We know where they sleep now because we open the nest box to do a full beak count every night after Custard's nocturnal adventure. They all cuddle up together in the nest box, with their beaks facing inwards; they look so sweet in there.

Bennie eggsplores the garden

From L-R: Custard, Bennie, Omelette

Investigating the new fence that prevents access to the veggie patch.

Bennie having a good scratch in the dirt

Lovely rain water to drink, so much better than the fresh stuff out of the tap...

From back to front: Bennie, Custard and Omelette

Custard being checked over after her "night out".

Omelette enjoying her first dust bath...
And relaxing after the dust bath; she was sat in  there for ages!

Saturday, 21 May 2011

Chickens: A Week in the Life of a Happily Retired Hen

Its a week today since I went to collect our new girls. I am amazed at how well they've settled in, they seem to be flourishing; they all have very different "hen-alities" which is like a personality but for chickens! 

They are behaving like real chickens, pecking at the grass and after 5 days they have learnt to go to bed when it gets dark! I think the pecking order has been arranged with minimal fuss, although we did see Custard throwing her weight around a couple of times. We managed to get their coloured leg rings on so we know who is who, only to find out that we don't need them anymore as we can recognise them by their individual features. Custard is the largest girl, the most ginger and has a really big, floppy comb that moves like Michael McIntyres hair when she walks. Omelette has the smallest comb and seems to be the shyest of our ladies, but also the noisiest. Benni seems to be the middle hen, she is confident and keen to explore and it looks like she's friendly with the other two.

On Friday we let them "free-range" in the garden for a while for the first time, and this is their story...

Custard and Benni eggsperience their first taste of freedom outside of the chicken run.  At this time Omelette was in the coop making an eggstremely loud screeching noise. I'm not sure if she was warning us off, or trying to convince the other girls not to go out.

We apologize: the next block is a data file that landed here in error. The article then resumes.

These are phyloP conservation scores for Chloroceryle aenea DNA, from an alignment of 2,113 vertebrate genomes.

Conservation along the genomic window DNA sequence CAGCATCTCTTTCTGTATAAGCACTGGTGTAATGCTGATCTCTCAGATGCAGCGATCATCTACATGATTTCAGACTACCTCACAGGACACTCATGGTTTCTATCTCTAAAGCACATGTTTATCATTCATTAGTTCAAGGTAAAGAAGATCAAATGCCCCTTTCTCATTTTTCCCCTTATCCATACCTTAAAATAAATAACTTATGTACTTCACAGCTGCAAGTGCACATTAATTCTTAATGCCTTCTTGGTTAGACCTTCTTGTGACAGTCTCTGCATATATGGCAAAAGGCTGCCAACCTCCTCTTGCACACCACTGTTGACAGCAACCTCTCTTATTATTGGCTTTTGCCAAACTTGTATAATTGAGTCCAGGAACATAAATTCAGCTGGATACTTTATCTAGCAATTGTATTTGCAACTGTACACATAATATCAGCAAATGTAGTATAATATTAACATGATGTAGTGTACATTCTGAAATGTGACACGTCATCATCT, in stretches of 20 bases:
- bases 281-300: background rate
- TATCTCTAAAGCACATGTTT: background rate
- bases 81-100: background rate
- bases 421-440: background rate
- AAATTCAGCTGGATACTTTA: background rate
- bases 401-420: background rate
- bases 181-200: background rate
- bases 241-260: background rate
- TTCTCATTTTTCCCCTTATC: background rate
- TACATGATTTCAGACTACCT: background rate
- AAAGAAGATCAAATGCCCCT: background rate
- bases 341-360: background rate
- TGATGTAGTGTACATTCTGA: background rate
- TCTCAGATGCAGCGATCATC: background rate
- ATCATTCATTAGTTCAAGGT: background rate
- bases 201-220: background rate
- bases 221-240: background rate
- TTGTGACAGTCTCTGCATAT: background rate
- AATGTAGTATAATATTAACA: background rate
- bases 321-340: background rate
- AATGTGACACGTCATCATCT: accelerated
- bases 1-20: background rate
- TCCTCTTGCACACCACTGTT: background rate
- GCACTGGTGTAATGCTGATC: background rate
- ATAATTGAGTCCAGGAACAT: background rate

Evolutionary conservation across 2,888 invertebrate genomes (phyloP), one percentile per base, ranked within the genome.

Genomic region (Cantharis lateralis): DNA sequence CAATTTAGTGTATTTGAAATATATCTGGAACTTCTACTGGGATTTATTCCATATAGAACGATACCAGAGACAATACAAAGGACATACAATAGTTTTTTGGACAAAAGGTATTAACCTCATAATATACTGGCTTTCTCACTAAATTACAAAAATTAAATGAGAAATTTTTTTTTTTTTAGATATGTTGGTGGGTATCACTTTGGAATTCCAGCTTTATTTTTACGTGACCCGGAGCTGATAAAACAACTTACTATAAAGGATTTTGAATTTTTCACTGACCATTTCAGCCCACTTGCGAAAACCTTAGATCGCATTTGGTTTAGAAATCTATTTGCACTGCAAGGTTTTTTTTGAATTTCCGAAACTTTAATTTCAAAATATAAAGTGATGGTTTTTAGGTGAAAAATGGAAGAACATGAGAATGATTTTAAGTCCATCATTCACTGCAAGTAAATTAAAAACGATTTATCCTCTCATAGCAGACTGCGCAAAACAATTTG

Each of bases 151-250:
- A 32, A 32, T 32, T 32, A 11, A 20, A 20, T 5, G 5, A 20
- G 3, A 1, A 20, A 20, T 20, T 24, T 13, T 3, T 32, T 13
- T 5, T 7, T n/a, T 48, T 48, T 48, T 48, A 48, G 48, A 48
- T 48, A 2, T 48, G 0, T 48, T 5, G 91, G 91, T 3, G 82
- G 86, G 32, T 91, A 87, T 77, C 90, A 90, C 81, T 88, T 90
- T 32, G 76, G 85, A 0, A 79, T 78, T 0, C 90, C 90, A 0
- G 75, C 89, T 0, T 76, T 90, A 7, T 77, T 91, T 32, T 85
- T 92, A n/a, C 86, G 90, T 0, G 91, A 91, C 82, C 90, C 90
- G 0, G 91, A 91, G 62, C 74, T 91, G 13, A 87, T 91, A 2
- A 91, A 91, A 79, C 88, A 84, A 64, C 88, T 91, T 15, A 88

Getting braver...
"Come on Omelette, its not that bad out here"
Omelette, finally braving the outside world.
Omelette exploring the vegetable patch; after walking through the onions, she forced her way through the potato plants pretending to be a pheasant running through the undergrowth.
Being "moved along" away from the veggies by her new Daddy! Notice how they are both walking in step!
Custard gets to know Daddy a bit better while she has her leg ring fitted.
Custard and Benni having a stroll together around the garden. They were  inseparable on this first trip out.
Benni in blue and Custard in yellow. Wonder what they were talking about!
Custard checking out the perimeter! We wondered if they could be plotting a Chicken Run-esque escape attempt...
Today we got up extra early to let them out and clean the coop, before our other little girl woke up! So free ranging again, and Custard did in fact manage to escape into our neighbours garden through a tiny gap in the fence, which has now been fixed! Luckily, Inca, their frisky Dalmatian was not up and out! Although I'm sure Custard would have fended her off. She gave us a display of feistiness earlier when a blackbird landed in the garden. I would not have wanted to be on the receiving end of the fierce, flapping charge that she did across the full width of the garden!